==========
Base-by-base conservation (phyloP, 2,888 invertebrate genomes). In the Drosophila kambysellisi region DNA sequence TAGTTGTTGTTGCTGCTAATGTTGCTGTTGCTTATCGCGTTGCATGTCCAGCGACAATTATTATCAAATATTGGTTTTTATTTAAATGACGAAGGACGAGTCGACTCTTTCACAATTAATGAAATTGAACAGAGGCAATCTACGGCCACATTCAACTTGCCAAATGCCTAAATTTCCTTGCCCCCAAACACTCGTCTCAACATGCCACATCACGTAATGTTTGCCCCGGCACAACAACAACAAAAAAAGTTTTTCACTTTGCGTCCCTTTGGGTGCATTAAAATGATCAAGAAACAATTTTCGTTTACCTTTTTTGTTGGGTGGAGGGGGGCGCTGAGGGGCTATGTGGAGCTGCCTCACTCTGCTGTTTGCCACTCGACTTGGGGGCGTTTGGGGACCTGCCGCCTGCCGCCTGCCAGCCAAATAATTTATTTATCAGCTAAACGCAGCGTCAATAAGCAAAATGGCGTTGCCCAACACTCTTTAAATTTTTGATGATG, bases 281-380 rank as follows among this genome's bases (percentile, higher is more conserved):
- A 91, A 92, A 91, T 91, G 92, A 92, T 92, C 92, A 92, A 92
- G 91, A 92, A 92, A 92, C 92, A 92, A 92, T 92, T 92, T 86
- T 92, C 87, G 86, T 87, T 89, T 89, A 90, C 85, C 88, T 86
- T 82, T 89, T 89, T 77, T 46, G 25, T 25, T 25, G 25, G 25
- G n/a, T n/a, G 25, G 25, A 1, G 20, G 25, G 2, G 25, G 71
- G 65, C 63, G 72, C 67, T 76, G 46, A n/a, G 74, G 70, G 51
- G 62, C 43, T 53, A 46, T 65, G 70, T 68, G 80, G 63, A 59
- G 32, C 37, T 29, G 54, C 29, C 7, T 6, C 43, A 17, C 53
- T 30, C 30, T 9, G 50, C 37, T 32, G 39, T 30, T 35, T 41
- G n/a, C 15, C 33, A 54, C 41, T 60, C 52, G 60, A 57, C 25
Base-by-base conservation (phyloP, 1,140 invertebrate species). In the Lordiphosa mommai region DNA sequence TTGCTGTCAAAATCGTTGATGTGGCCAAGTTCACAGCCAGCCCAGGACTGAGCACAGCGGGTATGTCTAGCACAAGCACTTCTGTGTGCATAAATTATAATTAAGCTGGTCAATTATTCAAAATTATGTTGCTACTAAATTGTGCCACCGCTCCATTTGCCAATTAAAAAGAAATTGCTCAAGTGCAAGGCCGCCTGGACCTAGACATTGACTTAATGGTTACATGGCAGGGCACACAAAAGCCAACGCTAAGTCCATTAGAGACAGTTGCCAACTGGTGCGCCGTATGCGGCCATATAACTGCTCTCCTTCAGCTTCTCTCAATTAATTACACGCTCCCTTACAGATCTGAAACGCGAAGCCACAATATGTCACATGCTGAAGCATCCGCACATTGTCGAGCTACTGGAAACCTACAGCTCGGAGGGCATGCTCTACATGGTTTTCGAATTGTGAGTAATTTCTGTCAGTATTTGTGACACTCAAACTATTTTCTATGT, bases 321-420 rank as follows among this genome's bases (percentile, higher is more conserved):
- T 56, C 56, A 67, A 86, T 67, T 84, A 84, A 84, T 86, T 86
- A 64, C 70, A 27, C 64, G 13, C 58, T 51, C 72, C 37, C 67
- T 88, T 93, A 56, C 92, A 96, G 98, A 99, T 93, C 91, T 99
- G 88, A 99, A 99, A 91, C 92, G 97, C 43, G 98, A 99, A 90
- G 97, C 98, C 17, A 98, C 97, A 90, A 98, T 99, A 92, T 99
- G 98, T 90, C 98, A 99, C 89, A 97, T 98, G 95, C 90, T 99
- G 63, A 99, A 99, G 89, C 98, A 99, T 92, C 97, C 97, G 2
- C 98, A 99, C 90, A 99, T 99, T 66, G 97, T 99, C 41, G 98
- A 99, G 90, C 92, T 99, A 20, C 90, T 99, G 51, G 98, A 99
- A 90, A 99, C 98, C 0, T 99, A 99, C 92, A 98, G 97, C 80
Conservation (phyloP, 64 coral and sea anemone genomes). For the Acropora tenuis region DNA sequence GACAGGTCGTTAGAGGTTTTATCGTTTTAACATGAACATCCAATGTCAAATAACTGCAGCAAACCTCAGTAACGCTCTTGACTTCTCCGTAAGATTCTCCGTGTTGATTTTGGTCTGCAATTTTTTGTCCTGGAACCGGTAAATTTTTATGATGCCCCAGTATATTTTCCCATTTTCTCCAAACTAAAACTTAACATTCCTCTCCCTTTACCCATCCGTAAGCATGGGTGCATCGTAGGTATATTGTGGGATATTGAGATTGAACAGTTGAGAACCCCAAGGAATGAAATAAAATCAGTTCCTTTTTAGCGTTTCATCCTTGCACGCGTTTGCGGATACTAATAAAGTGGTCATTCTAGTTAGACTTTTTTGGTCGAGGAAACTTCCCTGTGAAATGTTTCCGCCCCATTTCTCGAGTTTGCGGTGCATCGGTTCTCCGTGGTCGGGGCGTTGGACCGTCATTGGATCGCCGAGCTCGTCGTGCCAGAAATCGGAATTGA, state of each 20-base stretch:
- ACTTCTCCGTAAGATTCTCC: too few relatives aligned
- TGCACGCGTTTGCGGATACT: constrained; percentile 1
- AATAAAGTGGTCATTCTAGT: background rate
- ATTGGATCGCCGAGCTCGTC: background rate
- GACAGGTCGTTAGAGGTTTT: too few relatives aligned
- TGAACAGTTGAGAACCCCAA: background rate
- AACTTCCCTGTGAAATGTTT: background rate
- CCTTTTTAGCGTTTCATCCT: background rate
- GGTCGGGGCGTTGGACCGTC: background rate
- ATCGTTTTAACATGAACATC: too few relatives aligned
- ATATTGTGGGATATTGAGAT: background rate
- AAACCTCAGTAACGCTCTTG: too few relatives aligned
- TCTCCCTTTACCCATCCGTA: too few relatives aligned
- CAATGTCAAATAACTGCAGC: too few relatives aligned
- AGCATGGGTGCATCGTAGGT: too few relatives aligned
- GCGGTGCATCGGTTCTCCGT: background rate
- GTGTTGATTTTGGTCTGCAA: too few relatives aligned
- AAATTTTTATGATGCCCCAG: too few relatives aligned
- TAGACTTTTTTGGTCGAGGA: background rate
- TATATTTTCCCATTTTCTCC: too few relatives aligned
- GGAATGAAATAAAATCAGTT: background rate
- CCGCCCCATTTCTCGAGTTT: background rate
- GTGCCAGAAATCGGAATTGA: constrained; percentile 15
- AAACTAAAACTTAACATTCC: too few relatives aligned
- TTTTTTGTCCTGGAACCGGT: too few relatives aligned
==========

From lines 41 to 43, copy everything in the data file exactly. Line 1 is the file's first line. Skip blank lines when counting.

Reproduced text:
- AAATTTTTATGATGCCCCAG: too few relatives aligned
- TAGACTTTTTTGGTCGAGGA: background rate
- TATATTTTCCCATTTTCTCC: too few relatives aligned